Category Archives: On Wisconsin

Behind. Alive. So Bright.

New snow and hoar frost and every cliché
about crystals and diamonds and stars—
my commute the other morning was bright
while my mood was altogether grim, standard
mid-semester stew of “I am so far behind”
with big chunks of “I live in squalor” and
an extra soupçon of regret. Remonstrance
aplenty as I set out for work and yet
those damn sparkles everywhere,
especially on the red blackberry canes,
and I won’t say the grimness diminished,
but I played like each spot of silver
shining in the morning sun was one more thing
I needed to do that wasn’t yet done
and honestly I’ve never felt more alive.
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The snow, thankfully, is mostly gone. But the bottles in my garden are glowing.

Routine Magic

Attention, please–both from and to the very best
of audiences any company could ever hope
to play to, so we hear–that cellophane
you’re crinkling deci-bells itself far, far beyond
your little ears–and also, when the music starts,
post-intermission but before the actors
reappear, that’s not your cue to talk
a little louder–no, it means shut up.
What’s more–I could go on. I won’t. It’s just–
we’re so lucky that it feels routine.
Each night they crank up the volcano, test
the atom bomb, make love from paper, walk
a cobweb tightrope, grow trees from lowly beans….
We’re privy to it all, all summer, face to face.
There is more than routine magic in this place.

picture of lit path with nearly-full moon

American Players Theatre on a moony night.

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This is the last weekend for up-the-hill shows at American Players Theatre and for most of the shows in the Touchstone Theater. A Doll’s House, Part 2 begins later this month and runs through the middle of November–I’m super excited to see it.

It was a fantastic season and I’m so happy it’s not quite done.

The first bit of that very nonce-y sonnet up there–that’s me being crabby. I’m more and more comfortable being crabby. And then the sestet–that’s me being appreciative. Which I’m also more and more comfortable being.

So lucky to live down the road from this routinely magical spot.

Everything.

Like when there’s a good-looking man on a tractor
driving on the shoulder and he’s bouncing
because it’s an old tractor, a Farmall, the best kind—
before I got up to him, he was in silhouette, all black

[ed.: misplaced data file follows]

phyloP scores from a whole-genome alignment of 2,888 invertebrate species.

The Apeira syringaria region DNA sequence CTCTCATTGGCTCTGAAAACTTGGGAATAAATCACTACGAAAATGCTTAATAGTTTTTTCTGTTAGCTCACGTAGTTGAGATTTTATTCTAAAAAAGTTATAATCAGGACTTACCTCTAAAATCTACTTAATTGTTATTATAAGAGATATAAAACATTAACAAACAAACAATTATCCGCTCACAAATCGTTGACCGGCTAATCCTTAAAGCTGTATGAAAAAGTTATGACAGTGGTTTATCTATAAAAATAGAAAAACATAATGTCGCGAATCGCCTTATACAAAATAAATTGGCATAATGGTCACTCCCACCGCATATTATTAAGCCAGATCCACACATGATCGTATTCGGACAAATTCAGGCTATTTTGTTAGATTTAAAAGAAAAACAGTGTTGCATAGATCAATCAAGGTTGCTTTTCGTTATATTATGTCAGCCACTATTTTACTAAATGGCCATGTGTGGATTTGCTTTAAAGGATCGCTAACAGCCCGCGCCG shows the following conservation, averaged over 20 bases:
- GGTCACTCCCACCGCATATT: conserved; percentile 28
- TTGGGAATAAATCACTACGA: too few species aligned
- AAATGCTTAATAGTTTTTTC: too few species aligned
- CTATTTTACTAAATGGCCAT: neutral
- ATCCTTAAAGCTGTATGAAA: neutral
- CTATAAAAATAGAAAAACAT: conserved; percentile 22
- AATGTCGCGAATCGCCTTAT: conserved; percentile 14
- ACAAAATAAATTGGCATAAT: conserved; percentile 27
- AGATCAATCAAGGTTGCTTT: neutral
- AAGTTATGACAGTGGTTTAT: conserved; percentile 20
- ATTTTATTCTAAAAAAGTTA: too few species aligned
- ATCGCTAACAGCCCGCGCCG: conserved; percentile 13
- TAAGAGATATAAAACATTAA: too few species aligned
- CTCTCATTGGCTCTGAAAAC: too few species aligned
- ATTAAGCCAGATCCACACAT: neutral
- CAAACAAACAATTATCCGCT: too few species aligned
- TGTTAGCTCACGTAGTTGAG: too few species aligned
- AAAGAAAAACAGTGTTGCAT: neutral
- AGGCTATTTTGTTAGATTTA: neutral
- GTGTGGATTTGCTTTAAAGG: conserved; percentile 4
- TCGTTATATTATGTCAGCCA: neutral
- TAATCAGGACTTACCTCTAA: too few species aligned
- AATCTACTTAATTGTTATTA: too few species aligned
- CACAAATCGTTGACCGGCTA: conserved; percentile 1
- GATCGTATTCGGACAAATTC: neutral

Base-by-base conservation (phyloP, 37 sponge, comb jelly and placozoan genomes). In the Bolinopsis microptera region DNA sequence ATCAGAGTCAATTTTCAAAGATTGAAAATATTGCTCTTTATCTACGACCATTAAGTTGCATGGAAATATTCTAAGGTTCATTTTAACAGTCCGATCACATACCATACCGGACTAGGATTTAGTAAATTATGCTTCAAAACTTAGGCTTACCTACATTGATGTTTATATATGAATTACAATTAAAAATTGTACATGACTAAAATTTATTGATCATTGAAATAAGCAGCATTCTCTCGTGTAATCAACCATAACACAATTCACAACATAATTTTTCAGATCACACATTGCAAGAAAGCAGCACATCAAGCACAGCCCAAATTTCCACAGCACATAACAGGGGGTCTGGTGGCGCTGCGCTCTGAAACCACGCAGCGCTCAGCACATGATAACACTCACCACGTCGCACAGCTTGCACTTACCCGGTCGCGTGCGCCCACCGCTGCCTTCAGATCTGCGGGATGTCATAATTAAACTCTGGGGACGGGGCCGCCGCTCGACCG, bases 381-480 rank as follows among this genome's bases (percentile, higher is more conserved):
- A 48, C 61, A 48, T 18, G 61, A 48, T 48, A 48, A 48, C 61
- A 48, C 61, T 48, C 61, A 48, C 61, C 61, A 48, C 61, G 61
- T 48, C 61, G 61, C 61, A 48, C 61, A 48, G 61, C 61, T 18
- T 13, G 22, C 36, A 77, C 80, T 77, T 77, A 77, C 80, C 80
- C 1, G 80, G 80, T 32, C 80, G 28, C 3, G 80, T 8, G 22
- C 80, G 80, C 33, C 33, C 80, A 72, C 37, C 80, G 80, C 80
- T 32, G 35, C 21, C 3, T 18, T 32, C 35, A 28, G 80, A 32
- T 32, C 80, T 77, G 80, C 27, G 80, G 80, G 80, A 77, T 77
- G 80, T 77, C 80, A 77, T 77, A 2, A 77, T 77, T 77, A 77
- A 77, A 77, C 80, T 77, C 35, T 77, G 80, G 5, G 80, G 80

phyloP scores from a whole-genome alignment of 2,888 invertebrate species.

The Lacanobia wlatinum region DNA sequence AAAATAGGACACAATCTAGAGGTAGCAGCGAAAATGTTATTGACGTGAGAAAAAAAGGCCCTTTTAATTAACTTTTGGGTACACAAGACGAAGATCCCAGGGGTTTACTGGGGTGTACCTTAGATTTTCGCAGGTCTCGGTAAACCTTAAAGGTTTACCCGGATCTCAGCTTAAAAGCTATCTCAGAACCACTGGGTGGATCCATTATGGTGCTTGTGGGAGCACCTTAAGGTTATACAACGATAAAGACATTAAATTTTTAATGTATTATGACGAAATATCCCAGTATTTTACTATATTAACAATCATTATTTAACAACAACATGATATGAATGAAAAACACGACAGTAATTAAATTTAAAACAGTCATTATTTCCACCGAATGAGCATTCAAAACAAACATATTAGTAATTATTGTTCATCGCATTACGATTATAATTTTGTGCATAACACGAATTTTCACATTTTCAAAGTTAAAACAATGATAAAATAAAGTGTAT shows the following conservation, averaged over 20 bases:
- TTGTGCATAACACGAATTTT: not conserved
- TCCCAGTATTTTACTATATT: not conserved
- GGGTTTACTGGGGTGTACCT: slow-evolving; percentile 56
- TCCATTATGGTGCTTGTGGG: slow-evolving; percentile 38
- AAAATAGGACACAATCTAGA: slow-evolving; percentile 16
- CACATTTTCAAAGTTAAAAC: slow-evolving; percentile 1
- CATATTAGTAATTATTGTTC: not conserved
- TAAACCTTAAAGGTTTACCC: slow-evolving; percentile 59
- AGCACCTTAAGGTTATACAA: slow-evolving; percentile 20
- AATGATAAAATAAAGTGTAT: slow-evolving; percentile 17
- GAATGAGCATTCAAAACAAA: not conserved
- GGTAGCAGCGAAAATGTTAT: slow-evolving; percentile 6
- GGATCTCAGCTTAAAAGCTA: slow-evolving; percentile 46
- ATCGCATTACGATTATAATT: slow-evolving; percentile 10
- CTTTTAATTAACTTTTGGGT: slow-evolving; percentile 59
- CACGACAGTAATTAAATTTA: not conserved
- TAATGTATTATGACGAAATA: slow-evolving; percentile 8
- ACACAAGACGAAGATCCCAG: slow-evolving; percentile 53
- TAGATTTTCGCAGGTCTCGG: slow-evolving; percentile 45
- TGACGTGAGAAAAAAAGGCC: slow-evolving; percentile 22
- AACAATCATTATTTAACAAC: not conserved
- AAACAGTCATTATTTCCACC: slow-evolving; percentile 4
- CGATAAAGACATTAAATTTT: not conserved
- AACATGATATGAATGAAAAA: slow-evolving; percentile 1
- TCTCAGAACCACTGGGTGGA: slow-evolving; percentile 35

because the sun behind us was orange and pink, a peach,
the whole sky was a peach, the sun a bright red frisbee,
on probably the last truly muggy day of the year,
the last day of September, before the cold in October—
I’m telling you it was hot and he was hot and I was hot.
Everything was on fire—that’s what it was like.
What? What was like that? Everything.

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Garage Sale Liver Disease–a tiara of sonnets

Day 1
We were running anxiously, ridiculously late in the dream
I had right before I woke up this morning. At first
I was driving and realized I was taking the scenic route—
I go that way a lot when I’m asleep—
and then I was on my bike and completely lost track
of where the sidewalk was and all the sudden
I was inside a hospital. I couldn’t find my way back
at first and by the time I did, it was noon….
In real life, this morning, we started right at 8:00
to a flurry of people looking for cameras and toys,
of which, of which, of which we have a great,
vast really, trove; along with other…joys (?)
just waiting to be yours, all priced to sell,
and so much more we’ll be bringing out as well.

Day 2
There’s so much more to bring out, but it’s just as well
the sale ends tomorrow. Even though
we have enough to hold a goddam sale
every weekend from now until…who knows?
I’m fond of saying we are just one half
a matchbook collection away from being an episode
of Hoarders. This sale has pulled us safely back
from the brink. A house can only hold so much.
A house is like a liver. Everything
goes through and if you have too much of everything,
production slows. Deposits accumulate.
“Fatty liver.” A disease I have. A name I hate.
With virtuous living, it can be reversed.
What happens to an abused liver? Does it burst?

Day 3
What happens to an abused liver? Does it burst?
The sheath around it a shoe that pinches.
My liver gets uncomfortable. It hurts.
My ability to overindulge is diminished.
All those years of “Yes, I’ll have another,”
of thinking, saying, “too much is just enough.”
My body’s damaged. My house is still too full of stuff.
Less and less is the way I’ll recover.

“Well, no, I won’t take $10 for that. $15.
No lower. I’d rather give it to St. Vinny’s for free.”
“I’m sorry, no, we didn’t end up bringing out
any CDs or DVDs. Yes, those are all the tools we’ve got.”

We did the best we could. It wasn’t great.
As always, we were running anxiously, ridiculously late.
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Imperiled

The snow’s off-white, the house is white, the sky
is pewter-gray, the buggy’s black, and also black:
the horses and most of the laundry on the line